If the ancient, landlocked, scantily voweled Central Asian country of Kyrgyzstan gave the 2017 festival circuit one of its more unexpected minor hits with Aktan Arym Kubat’s mesmerizing fable “Centaur,” it looks like it might repeat the feat in 2018 with Temirbek Birnazarov’s “Night Accident.” A hushed, heartsore, wholly immersive story of tentative human connection across a generational gulf, the film, which world premiered in the Tallinn Black Nights Film Festival, fully deserves to take up the baton for this distinctive and exciting national cinema next year. Its deceptive quietude imbues the most banal of incidents — the wrapping of a bandage, the cracking of an egg — with fascination, and lets faces and actions convey the simple but increasingly evocative narrative with almost silent-movie elegance. Like “Centaur,” it proves Kyrgyz cinema’s facility for spinning lyrical, quasi-mythic gold out of everyday straw. Though shot through with a strain of stone-faced humor, it saddens the soul a little, but it’s a wise and soothing sort of sadness: a story about a last chance.
The unlikely hero of this defiantly unheroic tale is referred to mostly as “old man,” occasionally with affection but mostly not, and is played with dignified but forlorn solemnity by Akylbek Abdykalykov (whose last credit was in 1992, in Kubat’s terrifically named “Where Is Your Home, Snail?”). Eking out a meager living as a digger of graves and toilets and other such demeaning tasks, we learn early on he was cuckolded by a local bigwig, who not only stole his wife away, but raised his sons in privilege; they now display nothing but disdain for their real dad. He lives in a scuffed two-room house by a horizon-huge lake. Sometimes he sits at its shores in his eternal Kalpak (the traditional white Kyrgyz hat), playing his accordion to its waters — which gives the often scoreless, spartan soundtrack a couple of offbeat musical interludes.
One night, he loads an ancient shotgun and sets out on his rickety motorcycle with its seldom occupied sidecar, to kill the businessman who took his family. But an accident occurs, and he hits a young woman (Dina Jakob) mysteriously wandering about in the scrubland at night. The old man brings her prone form back to his house, and tends to her wounds, including a leg injury that requires a splint and later, a crutch. The beautiful, dewy-faced bottle blonde might as well be an alien, so oddly does she stand out in her ripped jeans and leather jacket in the dingy, remote surroundings. But the old man treats her with a sort of dazzled, hopeful kindness (that only briefly threatens to turn into something more creepy in a slightly uncomfortable foot-washing scene) and gradually her wariness begins to defrost.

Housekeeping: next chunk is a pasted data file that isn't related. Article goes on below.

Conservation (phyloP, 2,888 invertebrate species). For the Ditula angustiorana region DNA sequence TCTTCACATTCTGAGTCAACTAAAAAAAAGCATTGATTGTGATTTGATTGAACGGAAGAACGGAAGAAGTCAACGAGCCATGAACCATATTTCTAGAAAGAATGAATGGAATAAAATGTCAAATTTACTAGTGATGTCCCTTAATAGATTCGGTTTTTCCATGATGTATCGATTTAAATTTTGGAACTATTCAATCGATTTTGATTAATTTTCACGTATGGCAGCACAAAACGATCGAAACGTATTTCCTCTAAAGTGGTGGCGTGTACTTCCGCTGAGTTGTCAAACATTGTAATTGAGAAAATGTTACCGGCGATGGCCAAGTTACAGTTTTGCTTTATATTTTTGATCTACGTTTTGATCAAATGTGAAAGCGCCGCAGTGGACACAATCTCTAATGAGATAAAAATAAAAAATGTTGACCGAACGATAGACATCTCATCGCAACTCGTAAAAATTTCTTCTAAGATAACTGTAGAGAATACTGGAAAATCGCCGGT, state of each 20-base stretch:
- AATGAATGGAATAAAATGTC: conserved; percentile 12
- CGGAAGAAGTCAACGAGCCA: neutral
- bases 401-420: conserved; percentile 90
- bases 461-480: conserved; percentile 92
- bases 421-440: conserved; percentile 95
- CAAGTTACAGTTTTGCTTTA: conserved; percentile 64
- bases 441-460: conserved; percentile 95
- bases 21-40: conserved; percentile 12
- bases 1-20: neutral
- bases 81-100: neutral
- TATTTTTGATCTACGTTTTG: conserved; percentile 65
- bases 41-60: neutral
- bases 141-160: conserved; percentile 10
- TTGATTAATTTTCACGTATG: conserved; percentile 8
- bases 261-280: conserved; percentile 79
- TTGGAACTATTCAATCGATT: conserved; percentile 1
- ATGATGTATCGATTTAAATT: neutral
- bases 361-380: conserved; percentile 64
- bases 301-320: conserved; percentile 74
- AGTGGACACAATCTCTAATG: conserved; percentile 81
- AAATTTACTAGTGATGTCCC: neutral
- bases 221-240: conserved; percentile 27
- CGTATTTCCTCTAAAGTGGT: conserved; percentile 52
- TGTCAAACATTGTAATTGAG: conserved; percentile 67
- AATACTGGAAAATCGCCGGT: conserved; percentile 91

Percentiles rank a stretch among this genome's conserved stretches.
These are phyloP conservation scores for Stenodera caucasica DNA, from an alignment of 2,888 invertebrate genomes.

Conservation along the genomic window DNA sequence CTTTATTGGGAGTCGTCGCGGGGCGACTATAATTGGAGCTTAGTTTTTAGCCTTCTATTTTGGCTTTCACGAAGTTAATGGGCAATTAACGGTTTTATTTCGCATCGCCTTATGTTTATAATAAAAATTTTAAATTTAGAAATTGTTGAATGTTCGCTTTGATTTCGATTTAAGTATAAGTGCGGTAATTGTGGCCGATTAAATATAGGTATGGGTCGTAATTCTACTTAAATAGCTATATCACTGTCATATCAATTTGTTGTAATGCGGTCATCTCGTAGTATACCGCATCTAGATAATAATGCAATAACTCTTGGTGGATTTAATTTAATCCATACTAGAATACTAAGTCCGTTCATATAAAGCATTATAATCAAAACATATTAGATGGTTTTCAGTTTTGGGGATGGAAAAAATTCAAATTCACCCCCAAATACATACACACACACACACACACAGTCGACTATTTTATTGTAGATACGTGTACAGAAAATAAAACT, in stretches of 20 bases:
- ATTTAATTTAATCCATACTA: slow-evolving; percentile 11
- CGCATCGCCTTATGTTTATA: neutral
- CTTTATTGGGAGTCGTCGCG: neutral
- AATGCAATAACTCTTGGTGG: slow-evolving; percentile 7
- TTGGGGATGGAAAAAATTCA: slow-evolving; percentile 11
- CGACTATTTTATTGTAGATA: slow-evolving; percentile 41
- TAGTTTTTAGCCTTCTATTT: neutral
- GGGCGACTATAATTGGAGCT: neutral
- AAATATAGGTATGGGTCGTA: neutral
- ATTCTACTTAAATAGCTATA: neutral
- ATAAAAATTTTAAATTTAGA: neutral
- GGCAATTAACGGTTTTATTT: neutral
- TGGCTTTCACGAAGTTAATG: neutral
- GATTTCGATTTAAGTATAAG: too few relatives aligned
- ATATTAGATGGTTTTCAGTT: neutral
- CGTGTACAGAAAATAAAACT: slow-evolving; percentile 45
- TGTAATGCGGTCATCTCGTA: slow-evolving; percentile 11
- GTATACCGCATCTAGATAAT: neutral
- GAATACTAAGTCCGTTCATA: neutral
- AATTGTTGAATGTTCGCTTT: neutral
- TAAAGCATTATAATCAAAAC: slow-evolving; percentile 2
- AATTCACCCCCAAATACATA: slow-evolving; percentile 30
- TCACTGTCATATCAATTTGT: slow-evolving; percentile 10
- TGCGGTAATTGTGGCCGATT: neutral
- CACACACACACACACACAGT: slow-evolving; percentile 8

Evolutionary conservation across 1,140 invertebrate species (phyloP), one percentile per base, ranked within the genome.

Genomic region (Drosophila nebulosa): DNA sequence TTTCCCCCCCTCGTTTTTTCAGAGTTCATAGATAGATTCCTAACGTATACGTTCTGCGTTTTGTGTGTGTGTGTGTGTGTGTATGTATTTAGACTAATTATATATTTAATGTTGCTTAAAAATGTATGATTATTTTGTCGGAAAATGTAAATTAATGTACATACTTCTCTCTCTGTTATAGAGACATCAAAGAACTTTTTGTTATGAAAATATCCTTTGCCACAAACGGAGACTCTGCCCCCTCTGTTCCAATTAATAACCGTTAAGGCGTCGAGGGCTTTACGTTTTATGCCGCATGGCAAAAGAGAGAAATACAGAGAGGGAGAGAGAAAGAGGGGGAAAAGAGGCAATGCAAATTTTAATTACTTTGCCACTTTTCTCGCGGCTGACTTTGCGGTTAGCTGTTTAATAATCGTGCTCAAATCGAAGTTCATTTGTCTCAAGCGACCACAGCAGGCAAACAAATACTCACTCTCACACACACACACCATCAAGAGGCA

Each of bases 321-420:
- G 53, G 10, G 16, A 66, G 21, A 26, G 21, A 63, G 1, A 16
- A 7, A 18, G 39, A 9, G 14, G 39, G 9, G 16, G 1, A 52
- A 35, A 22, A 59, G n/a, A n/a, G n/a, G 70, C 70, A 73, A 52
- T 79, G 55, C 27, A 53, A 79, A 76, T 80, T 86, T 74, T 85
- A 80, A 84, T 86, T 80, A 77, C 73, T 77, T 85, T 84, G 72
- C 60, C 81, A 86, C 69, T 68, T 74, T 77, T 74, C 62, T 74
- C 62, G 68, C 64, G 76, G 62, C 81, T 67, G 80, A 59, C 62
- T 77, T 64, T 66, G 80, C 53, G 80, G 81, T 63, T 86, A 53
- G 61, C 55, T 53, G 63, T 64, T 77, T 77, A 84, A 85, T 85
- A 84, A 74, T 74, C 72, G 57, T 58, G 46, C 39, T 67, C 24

The “old man transfigured by a beautiful, mostly mute young female” theme is a thoroughly exhausted one. But Birnazarov and Nurifa Umuralieva’s screenplay, adapted from a short story by local writer Talip Ibraimov, avoids the staleness of that scenario by paying due attention to the woman as well as the man. We spend time with her when he’s not around, as she hobbles around the drab little house he’s suddenly trying to spruce up, as she handles the gun with amused, practiced ease, and as her instincts lead her to where he hides his small wad of banknotes. Why she stays, even after her leg is healed, remains a mystery until late on, but these little moments indicate that it’s not because she lacks the wit or resourcefulness to be able to get away.
The story on which the film is based refers to her metaphorically as an angel. But there are unmistakable parallels to the mermaid myth too, from the woman’s initial inability to walk, to her reluctance to speak, to a scene in which she goes swimming naked in the lake, her blonde hair glinting silver in the low light. For the old man’s part, he may not “wear white flannel trousers” while walking on the beach, but there’s a lot of TS Eliot’s tragically aging seriocomic Everyman in him. That this Kyrgyzstani Prufrock does get his mermaid, if only for a short time and entirely on her terms, is the greatest satisfaction of the sweet, strange, sad-eyed “Night Accident”: the hope it holds out that even the loneliest among us might experience a fleeting moment or two of connection and grace, before human voices wake us, and we drown.